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Clinical Trials

ICECAP: Influence of Cooling Duration on Efficacy in Cardiac Arrest Patients

A multicenter, randomized, adaptive allocation clinical trial to determine if increasing durations of induced hypothermia are associated with an increasing rate of good neurological outcomes and to identify the optimal duration of induced hypothermia for neuroprotection in comatose survivors of cardiac arrest.

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AURORA: Longitudinal Assessment of Post-Traumatic Syndromes

The AURORA study is a major national research initiative to improve the understanding, prevention, and recovery of individuals who have experienced a traumatic event. AURORA is supported by more than 30 million dollars in funding from NIH, private foundations, and partnerships with leading tech companies such as Mindstrong Health and Verily Life Sciences, the health care arm of Google’s parent company Alphabet. Five thousand participants who present to a consortium of the leading emergency departments in the nation will be enrolled. Trauma survivors participating in AURORA will receive initial evaluation in the emergency department, followed by intensive multimodal follow-up over a one year period. The wealth of first-in-kind information gained from this study will be used to develop predictive and diagnostic biomarkers and urgently needed preventive/treatment interventions for civilian trauma survivors and military veterans.

More information can be found at: UNC Institute for Trauma Recovery

QED: A Novel Serological Diagnostic Test for the Assessment of Traumatic Brain Injury

A patented blood test [will be used] to measure targets on small bits of material called extracellular vesicles, which are released from injured vessels during brain trauma. This research will utilize clinical samples to determine if there is a correlation between the level of the extracellular vesicles that are released from injured vessels and the severity of the traumatic brain injury. The technology has the long-term potential to support healthcare providers as they diagnose, monitor recovery and possibly predict outcomes associated with brain injuries.

More information can be found at: Temple University (LKSOM) Newsroom

BOOST-3: Brain Oxygen Optimization in Severe Traumatic Brain Injury-Phase 3

BOOST3 is a randomized clinical trial to determine the comparative effectiveness of two strategies for monitoring and treating patients with traumatic brain injury (TBI) in the intensive care unit (ICU). The study will determine the safety and efficacy of a strategy guided by treatment goals based on both intracranial pressure (ICP) and brain tissue oxygen (PbtO2) as compared to a strategy guided by treatment goals based on ICP monitoring alone. Both of these alternative strategies are used in standard care. It is unknown if one is more effective than the other. In both strategies the monitoring and goals help doctors adjust treatments including the kinds and doses of medications and the amount of intravenous fluids given, ventilator (breathing machine) settings, need for blood transfusions, and other medical care. The results of this study will help doctors discover if one of these methods is more safe and effective.

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MOST: Multi-arm Optimization of Stroke Thrombolysis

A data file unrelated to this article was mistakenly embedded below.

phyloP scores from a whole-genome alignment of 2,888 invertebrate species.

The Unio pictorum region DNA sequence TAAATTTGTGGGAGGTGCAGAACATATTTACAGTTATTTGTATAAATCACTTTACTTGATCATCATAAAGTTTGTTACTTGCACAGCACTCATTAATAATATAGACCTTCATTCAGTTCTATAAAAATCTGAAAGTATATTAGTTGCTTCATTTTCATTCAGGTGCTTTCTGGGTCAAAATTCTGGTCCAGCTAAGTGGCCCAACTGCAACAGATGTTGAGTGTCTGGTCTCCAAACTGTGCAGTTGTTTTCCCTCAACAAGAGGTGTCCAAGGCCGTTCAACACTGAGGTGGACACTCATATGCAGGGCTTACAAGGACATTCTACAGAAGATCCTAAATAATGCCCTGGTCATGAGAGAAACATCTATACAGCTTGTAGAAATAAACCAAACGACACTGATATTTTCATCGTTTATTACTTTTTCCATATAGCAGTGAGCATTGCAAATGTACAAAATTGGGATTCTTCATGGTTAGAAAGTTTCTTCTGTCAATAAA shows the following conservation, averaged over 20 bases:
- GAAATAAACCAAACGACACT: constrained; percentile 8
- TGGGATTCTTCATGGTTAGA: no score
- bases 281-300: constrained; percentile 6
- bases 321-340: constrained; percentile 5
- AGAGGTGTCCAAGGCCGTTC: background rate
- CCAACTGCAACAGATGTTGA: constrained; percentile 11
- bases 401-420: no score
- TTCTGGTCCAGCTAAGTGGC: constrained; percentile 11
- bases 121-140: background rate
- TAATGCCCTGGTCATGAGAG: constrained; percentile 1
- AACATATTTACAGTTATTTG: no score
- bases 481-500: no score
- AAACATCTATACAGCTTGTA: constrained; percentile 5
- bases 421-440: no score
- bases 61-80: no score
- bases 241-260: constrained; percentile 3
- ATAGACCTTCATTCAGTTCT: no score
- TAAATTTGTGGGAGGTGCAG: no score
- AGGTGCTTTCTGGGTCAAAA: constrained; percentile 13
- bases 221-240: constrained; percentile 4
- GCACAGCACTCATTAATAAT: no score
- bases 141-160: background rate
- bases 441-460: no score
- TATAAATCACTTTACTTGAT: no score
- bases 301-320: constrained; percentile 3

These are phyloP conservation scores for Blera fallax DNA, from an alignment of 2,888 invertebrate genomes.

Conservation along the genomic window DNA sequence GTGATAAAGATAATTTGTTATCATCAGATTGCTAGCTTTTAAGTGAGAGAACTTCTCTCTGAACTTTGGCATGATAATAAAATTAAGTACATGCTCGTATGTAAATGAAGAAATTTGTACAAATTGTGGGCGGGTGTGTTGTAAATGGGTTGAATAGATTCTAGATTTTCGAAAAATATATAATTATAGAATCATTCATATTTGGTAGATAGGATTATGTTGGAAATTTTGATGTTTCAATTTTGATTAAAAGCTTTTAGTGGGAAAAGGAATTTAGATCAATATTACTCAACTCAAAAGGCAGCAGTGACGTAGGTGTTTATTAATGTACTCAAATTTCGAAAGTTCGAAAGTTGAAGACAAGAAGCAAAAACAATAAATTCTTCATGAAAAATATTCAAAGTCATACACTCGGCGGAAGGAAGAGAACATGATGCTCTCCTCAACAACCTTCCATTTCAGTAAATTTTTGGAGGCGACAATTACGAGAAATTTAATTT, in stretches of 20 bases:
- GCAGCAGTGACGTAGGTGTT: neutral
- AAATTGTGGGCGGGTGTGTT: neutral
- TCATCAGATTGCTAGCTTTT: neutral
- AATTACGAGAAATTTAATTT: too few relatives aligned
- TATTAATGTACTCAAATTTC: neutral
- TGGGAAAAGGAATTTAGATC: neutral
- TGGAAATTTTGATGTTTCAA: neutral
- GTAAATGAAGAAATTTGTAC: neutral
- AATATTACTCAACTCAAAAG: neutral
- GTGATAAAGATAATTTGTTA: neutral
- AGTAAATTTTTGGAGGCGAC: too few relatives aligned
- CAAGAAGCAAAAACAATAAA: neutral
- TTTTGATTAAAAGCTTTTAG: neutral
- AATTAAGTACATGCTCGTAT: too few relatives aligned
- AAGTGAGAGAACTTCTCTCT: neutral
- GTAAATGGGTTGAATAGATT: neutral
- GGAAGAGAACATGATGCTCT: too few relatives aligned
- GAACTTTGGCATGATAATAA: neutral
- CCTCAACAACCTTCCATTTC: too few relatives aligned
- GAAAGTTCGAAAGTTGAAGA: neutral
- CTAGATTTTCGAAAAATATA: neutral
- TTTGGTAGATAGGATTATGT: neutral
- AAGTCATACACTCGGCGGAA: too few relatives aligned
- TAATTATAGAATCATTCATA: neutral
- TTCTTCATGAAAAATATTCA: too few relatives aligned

The primary efficacy objective of the MOST trial is to determine if argatroban (100µg/kg bolus followed by 3µg/kg per minute for 12 hours) or eptifibatide (135µg/kg bolus followed by 0.75µg/kg/min infusion for two hours) results in improved 90-day modified Rankin scores (mRS) as compared with placebo in acute ischemic stroke (AIS) patients treated with 0.9mg/kg IV rt-PA within three hours of symptom onset.

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AXIOMATIC: Factor XIa Inhibitor for Secondary Stroke Prevention

The purpose of this clinical study is to determine whether the addition of an oral Factor XIa Inhibitor to Aspirin and Clopidogrel is more effective than standard therapy in secondary stroke prevention.

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CHEER: Capsule Endoscopy for Hemorrhage in the ER

This is a multi-center randomized controlled trial examining the use of Video Capsule Endoscopy (VCE) to discharge low-moderate risk patients with suspected upper gastrointestinal bleeds (UGIB) from the Emergency Department (ED.) The investigators will enroll 100 subjects at 4 sites who present with signs of hemodynamically stable UGIBs and compare VCE risk assessment to an Active Control (AC) group who receive inpatient upper endoscopy (EGD).

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CLOVERS: Crystalloid Liberal or Vasopressors Early Resuscitation in Sepsis

Multicenter, prospective, phase 3 randomized non-blinded interventional trial of fluid treatment strategies in the first 24 hours for patients with sepsis-induced hypotension. The aim of the study is to determine the impact of a restrictive fluids strategy (vasopressors first followed by rescue fluids) as compared to a liberal fluid strategy (fluids first followed by rescue vasopressors) on 90-day in-hospital mortality in patients with sepsis-induced hypotension.

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DIVERTICULITIS: Management of Diverticulitis in the Emergency Department

This study aims to describe current treatment practices in the US for managing acute uncomplicated diverticulitis. In addition, we will identify clinical factors associated with the decision to discharge versus hospitalize patients with uncomplicated diverticulitis with the goal of informing clinical decision-making and providing a foundation for diagnostic algorithms to guide clinical practice.

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